From a College on the Hill to Capital Hill
Campus involvement: Doane Owl, Student Congress Senator, Honors Program, Delta Kappa Pi Fraternity, former Resident Assistant
As I chugged along atop my uncle's old 3020 John Deere one hot dusty August afternoon, I contemplated what I would pack into my suitcase. In less than a week, I would be trading in my Wranglers with the blown-out knee and paint splatters for a suit and tie. I would be leaving that patch of earth south of Ogallala, Neb., for the White House.
Two months after graduating from Doane with a journalism degree, I was selected to be an intern in the Communications Department for the Obama Administration. I had no background in political science. I never worked on a campaign. I wasn't even a Democrat. How could some kid with little experience from a red state be qualified for such a post?
As it turns out, the selection was no accident. Upon arriving, I quickly learned that while I came from a part of the country most of my fellow interns had only heard of, I was ready to keep pace with the demands of the next few months. In some ways, I was even more prepared. I had been to the district twice before: once with Dr. Betty Levitov's Holocaust literature class and once to cover the 2009 presidential inauguration for a journalism interterm. In fact, my alma mater played a significant role in an opportunity that would shape my future. Rewind four years.
I vividly remember the second week of my first year in the basement of Gaylord Hall. Dr. Lee Thomas showed me to the radio station control room, handed me a copy of the "KDNE bible" and said: "Your show starts tonight." As I sat there, surrounded by a blurring array of blinking lights and bobbing meters, fully confident that just one wrong press of a button would drain Doane Lake or send Merrill Bell hurtling to the ground, I wondered, "How on earth did I get myself into this?" But I survived and came away with four years of live broadcast experience. At most schools, students have to wait years before they have access to that sort of hands-on practice.
It was that practice, together with international exploration during a semester in Ireland, and leadership training while holding office in Delta Kappa Pi and Student Congress, that shaped a resume that would compete with those from the most respected and coveted universities. Doane for me was a sort of education smorgasbord where I could sample the flavors of a variety of disciplines. And I ate it up.
Perhaps the liberal arts diversity was the biggest leg up to the White House. It instilled a sense of curiosity for the world and a confidence that if I didn't know something (politics in this case), I could quickly learn. So, fast forward back to the fall of 2009, exchange the flashing buttons of the KDNE studio for the West Wing where that feeling comes rushing back. And that same question bubbles up again in my mind: "How on earth did I get into this?" The answer is that I spent four years preparing for it, being challenged to adapt to new and different situations. I was ready for the challenges that awaited me.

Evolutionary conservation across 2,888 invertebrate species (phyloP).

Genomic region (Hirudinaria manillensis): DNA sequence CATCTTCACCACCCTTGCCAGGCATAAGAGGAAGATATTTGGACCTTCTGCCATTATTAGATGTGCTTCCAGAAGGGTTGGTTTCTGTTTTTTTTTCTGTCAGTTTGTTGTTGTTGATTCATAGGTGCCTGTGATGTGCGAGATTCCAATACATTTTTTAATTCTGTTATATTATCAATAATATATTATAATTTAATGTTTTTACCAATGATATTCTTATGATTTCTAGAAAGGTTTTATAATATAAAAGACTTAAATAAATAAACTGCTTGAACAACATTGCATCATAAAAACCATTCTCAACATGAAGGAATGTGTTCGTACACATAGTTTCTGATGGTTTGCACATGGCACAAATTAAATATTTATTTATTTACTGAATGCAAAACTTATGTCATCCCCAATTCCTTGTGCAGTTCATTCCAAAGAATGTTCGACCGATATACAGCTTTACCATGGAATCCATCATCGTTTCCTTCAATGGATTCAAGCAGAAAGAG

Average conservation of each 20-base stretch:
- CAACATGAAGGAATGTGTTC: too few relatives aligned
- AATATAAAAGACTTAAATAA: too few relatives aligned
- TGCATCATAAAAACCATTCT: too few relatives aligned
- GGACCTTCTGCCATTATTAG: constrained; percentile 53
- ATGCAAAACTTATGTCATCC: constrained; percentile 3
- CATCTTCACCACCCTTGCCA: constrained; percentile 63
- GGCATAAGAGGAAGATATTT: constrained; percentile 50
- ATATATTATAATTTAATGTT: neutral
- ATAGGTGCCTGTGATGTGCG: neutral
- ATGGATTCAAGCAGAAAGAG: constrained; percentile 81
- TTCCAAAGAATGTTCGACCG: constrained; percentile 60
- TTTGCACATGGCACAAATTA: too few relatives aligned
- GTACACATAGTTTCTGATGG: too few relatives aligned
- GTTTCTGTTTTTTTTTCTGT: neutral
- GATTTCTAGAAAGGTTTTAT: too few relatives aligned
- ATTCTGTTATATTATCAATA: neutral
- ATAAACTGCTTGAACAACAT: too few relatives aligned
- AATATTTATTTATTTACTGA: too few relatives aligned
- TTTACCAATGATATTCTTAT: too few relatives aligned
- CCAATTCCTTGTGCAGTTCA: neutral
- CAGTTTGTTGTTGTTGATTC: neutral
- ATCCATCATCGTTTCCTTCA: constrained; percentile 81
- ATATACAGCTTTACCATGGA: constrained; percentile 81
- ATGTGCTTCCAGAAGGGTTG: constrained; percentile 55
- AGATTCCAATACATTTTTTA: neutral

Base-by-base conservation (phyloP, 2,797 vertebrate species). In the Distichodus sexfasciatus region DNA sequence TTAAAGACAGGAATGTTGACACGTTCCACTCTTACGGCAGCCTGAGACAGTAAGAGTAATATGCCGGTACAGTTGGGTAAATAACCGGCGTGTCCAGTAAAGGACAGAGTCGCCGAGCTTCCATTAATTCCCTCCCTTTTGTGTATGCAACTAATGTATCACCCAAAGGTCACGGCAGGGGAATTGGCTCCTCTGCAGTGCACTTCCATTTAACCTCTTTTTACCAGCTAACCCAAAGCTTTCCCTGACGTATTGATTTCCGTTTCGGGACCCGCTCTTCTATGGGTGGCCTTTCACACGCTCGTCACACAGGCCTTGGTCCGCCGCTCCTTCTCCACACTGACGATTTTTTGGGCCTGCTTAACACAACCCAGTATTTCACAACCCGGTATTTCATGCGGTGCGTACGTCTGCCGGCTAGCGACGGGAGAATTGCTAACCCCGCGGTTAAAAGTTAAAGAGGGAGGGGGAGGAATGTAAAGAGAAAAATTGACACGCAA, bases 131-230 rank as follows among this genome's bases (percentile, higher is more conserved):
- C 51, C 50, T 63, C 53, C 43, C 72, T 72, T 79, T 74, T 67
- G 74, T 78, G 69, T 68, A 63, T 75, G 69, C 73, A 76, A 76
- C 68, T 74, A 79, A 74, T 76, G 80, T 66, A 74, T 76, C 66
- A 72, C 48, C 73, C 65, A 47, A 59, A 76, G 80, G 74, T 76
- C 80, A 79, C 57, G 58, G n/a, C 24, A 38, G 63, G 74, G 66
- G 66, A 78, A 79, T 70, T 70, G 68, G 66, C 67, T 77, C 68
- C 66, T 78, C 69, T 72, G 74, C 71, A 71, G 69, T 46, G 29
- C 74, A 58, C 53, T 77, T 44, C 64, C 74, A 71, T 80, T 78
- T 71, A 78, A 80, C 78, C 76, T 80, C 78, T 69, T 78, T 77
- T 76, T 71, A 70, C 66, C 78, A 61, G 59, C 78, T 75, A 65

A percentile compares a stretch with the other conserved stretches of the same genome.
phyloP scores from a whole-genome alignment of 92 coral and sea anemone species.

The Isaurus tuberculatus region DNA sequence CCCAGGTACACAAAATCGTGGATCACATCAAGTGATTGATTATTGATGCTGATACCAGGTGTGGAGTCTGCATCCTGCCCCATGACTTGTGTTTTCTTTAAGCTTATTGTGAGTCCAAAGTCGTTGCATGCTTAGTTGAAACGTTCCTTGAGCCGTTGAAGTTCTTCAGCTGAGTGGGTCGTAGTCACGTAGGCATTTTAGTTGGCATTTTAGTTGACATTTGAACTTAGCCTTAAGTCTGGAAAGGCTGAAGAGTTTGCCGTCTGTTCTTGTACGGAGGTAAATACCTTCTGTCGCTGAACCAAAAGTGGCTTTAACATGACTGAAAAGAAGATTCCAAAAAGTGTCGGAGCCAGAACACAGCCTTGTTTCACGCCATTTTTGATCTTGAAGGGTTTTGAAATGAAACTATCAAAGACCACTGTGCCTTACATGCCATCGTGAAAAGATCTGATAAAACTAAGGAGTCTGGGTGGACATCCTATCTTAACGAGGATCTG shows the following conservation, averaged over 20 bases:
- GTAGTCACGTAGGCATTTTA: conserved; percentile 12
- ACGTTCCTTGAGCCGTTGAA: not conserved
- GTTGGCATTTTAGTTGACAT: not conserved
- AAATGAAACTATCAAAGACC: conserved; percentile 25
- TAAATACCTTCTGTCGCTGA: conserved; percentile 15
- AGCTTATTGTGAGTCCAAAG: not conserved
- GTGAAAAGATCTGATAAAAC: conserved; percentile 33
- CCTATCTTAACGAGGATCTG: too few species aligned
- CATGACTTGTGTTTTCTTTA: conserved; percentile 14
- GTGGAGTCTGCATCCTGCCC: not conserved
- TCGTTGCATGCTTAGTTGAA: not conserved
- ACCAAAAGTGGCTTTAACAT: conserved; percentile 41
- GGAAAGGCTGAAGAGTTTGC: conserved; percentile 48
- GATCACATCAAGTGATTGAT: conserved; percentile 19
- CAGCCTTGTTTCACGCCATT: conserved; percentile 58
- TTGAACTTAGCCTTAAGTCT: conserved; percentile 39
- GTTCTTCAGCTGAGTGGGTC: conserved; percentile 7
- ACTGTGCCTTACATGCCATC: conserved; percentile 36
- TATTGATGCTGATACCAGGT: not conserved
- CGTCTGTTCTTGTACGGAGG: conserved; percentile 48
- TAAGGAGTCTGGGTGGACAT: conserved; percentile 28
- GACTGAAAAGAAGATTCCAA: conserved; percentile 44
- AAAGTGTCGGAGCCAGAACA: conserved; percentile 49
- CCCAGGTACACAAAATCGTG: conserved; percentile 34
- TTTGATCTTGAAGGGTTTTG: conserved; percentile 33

I stepped into the White House along side graduates of Ivy League institutions and well-connected, well-to-dos and I never felt underqualified. The reality is that so long as you are willing to take on a challenge, you can go anywhere, regardless of if you're from the coast or the cornfields.
Doane prepares us for whatever may lie ahead. A diploma from Doane is a license to learn-a sort of certificate commemorating the first steps in a quest for more knowledge that can take you anywhere, including 1600 Pennsylvania Ave.
On the job:
Taylor interned in the Communications Department within the Executive Office of the President. The office coordinates all television coverage with White House officials. He was responsible for monitoring network and cable TV coverage of the administration, creating media reports for senior White House officials, and staffing on-campus interviews. The Health Insurance Reform process, bank regulatory reform, H1N1 outbreak and vaccine shortage, the State Dinner Security breach and the failed Christmas Day bomb plot all fell under his watch.
The job allowed him to work with the President, Press Secretary Robert Gibbs, Senior Advisor David Axelrod, Chief of Staff Rahm Emanuel, Chief Economists Austan Goolsbee and Larry Summers and several top security advisors. He also worked with several prominent news professionals including Dan Lothian (CNN), Bob Scheiffer (CBS), Chris Hansen (NBC) and Katie Couric (CBS). The program included a speaker series where interns heard from Senior Advisors Valarie Jarrett and Pete Rouse, the Chief of Staff and Deputy Chief of Staff Jim Messina, The First Lady, The Vice President and others. Following the internship, Taylor took a job with Nebraska Representative Jeff Fortenberry (R-Neb. 1) as a staff assistant in the DC office.
Taylor's must-see list for Nebraskans headed to Washington
Mt. Vernon - President George Washington's homestead is as rural as the district area gets. It boasts agricultural tools and techniques from the colonial years.
Nebraska Society of Washington, DC - The organization aims to promote cultural and patriotic ties among Nebraskans in the area. It's conveniently located across the street from the White House campus.
U.S. Navy Memorial - Like the one on Doane's Crete campus, the U.S. Navy Memorial towers in tribute to U.S. service men and women. Designed by Doane alumnus William Conklin ‘44, it is located across from the National Archives.
Union Pub - An oasis for Husker Football on the East coast, this watering hole brims with Scarlet and Cream on game days. The Cornhusker-loyal bar and grill is located just blocks from the Capitol.